Week 6 Workbook Activity – Thinking about genre

Formal talk as a speech genre can come in all different forms including facilitation. According to Roger Schwartz1 facilitation is,

‘A process in which a person whose selection is acceptable to all members of the group, who is substantively neutral, and who has no substantive decision-making authority diagnoses and intervenes to help a group improve how it identifies and solves problems and makes decisions, to increase the group’s effectiveness.2

In regards to the article, it made evident various elements that align with facilitation being formal talk. Firstly, facilitation is not scripted; however, the order is which the take place is3. For example, a facilitation session includes a beginning (encouraging exploration), middle (engaging with the subject) and end (enabling people to move on) 4. This generally is rules-based because the outcome is driven5.. Secondly, although a facilitation session is aimed at a particular purpose, conversation does tend to go with the flow as it opens the barrier to greater possibilities6. The third aspect that aligns facilitation with formal talk is the way in which the facilitator directs the conversation to encourage reflection and experience6.

Many people can argue that ‘facilitation’ can be both informal and formal due to different situations. For example, if I were to have an ideas session facilitated by the CEO of the company it would be a referred to as formal talk as all talk within the structure of the meeting would be formal. One the other hand, if I were to undertake a training session facilitated by a work colleague on time management there is a chance that some of the talk would become informal. Despite this, the talk is still overcome driven. Therefore, is does not matter what situation a facilitating group discussion takes place is still classed as formal talk.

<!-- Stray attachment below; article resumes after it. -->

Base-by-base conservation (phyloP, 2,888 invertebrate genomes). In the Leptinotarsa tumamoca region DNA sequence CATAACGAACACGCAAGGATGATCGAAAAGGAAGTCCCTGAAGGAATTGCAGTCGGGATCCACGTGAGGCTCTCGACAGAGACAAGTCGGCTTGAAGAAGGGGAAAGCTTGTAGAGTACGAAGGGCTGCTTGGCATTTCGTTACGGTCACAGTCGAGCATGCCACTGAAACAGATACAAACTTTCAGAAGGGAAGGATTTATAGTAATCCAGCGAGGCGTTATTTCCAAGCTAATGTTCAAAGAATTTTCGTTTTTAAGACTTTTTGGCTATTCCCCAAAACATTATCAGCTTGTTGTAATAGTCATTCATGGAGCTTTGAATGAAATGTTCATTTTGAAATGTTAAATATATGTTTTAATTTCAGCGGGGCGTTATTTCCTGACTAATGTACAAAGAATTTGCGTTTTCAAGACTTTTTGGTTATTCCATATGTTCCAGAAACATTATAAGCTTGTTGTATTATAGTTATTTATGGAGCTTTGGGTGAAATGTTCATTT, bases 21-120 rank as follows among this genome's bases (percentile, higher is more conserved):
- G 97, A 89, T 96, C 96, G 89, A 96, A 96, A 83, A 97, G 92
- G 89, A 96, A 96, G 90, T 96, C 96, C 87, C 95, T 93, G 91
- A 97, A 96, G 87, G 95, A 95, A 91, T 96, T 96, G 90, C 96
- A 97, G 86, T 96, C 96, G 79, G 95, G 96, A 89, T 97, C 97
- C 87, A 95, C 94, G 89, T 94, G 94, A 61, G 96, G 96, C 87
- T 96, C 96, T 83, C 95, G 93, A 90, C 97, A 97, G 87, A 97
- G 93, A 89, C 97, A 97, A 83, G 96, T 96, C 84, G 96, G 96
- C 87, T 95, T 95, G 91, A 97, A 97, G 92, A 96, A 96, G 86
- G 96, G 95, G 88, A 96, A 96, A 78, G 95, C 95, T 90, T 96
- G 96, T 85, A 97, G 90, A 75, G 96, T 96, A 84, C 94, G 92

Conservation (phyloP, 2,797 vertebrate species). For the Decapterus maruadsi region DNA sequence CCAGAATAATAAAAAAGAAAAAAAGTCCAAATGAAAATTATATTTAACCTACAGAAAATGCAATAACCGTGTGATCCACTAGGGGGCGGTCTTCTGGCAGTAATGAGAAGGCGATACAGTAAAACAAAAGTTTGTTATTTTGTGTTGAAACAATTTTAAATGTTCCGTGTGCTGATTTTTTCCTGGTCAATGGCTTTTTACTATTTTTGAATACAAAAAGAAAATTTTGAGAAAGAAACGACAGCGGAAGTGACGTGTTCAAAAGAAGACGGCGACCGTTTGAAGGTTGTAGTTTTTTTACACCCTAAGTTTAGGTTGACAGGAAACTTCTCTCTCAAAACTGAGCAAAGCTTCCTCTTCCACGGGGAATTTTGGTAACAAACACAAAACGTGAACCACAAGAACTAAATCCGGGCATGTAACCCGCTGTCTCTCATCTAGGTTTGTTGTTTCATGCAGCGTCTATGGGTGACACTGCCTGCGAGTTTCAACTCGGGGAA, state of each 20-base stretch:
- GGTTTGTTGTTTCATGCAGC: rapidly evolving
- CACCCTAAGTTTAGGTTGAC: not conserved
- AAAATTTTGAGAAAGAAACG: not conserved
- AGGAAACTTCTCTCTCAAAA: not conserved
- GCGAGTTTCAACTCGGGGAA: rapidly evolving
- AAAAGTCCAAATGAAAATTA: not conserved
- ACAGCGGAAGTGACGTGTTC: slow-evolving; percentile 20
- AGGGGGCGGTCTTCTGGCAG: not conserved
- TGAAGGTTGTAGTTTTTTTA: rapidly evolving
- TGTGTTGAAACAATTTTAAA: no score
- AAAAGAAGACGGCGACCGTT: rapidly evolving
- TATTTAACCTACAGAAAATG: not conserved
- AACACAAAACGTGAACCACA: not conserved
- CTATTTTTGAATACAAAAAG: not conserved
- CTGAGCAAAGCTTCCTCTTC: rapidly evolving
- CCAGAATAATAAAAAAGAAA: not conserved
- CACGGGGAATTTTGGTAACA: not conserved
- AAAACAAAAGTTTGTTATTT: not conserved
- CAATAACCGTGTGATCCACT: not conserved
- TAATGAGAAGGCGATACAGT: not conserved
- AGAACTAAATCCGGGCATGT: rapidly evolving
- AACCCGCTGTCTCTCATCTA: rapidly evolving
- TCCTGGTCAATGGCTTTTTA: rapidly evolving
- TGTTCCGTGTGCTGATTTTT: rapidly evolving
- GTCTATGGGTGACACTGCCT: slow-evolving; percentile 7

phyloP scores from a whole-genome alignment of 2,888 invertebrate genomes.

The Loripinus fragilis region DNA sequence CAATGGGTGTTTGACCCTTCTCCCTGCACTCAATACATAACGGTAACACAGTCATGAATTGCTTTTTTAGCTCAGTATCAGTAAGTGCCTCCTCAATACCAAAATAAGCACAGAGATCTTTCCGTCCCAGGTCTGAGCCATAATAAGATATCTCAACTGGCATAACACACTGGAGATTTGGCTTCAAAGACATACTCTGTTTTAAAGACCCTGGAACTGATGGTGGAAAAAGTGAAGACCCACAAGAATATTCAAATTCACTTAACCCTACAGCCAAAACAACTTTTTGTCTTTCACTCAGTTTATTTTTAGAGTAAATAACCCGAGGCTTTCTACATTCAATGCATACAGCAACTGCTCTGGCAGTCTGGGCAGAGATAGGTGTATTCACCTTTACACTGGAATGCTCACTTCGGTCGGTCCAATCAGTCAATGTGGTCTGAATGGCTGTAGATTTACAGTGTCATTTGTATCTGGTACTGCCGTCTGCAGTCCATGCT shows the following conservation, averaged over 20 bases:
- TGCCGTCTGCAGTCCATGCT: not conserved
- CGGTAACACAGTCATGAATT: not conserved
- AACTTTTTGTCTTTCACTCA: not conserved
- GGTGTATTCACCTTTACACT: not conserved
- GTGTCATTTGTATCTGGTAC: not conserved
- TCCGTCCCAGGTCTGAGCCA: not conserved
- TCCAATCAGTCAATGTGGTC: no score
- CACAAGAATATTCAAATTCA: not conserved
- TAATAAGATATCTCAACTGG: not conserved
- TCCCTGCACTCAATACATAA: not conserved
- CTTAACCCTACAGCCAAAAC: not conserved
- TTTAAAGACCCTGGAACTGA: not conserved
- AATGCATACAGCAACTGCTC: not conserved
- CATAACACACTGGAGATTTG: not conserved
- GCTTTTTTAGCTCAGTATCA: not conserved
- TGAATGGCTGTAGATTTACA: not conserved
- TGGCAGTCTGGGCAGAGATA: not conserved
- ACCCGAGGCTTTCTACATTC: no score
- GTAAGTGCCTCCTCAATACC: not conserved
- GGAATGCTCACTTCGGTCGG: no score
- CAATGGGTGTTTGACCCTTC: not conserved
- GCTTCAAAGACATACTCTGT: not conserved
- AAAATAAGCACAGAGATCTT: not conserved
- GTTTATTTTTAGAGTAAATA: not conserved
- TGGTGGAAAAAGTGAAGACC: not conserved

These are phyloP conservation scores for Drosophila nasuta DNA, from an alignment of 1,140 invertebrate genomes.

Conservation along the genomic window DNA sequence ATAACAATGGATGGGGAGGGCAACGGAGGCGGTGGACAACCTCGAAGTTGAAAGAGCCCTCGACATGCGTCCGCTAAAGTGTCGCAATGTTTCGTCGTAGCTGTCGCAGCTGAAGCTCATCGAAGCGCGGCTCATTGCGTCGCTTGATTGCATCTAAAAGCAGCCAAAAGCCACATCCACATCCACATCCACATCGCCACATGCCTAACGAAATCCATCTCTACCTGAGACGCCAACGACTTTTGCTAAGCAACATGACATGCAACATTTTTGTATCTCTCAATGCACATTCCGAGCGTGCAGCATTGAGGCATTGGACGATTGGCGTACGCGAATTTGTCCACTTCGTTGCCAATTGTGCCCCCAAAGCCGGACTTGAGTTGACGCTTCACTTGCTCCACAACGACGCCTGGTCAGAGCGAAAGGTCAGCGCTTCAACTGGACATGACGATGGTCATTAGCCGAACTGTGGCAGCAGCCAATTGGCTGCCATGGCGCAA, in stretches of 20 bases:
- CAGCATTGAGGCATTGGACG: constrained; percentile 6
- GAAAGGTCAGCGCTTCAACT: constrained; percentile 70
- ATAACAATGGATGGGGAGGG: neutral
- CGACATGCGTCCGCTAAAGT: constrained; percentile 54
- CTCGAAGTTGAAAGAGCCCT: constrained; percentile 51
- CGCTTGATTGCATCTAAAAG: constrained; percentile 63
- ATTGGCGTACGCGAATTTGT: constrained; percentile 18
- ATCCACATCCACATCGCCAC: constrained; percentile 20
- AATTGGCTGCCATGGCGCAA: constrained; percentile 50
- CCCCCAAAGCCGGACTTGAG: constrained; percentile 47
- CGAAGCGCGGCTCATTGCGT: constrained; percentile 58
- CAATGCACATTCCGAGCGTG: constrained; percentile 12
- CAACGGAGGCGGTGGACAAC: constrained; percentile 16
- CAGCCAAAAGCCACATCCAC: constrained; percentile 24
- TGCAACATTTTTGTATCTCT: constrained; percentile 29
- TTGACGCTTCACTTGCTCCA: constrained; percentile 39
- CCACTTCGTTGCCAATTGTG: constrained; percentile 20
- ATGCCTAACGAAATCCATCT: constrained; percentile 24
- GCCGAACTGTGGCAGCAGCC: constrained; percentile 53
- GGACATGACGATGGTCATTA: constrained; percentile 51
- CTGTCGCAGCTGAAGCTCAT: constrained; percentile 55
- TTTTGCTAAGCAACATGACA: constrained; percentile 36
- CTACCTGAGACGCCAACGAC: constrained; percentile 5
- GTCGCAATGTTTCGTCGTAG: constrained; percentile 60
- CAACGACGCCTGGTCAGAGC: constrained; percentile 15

1Rodger, S, The Skilled Facilitator: A Comprehensive Resource for Consultants, Facilitators, Managers, Trainers and Coaches, 2nd edn, (San Francisco: Jossey-Bass, 2002), 52.
2Ibid.
3Mark, S, “Facilitating learning and change in groups and group sessions”,  2012 http://www.infed.org/biblio/b-facil.htm (accessed August 15, 2012).
4Ibid.
5Ibid.
6Ibid.

Reference

Schwartz, R, 2002, The Skilled Facilitator: A Comprehensive Resource for Consultants, Facilitators, Managers, Trainers and Coaches, 2nd edn, San Francisco: Jossey-Bass.

Smith, M,  “Facilitating learning and change in groups and group sessions”,  2012 http://www.infed.org/biblio/b-facil.htm (accessed August 15, 2012)

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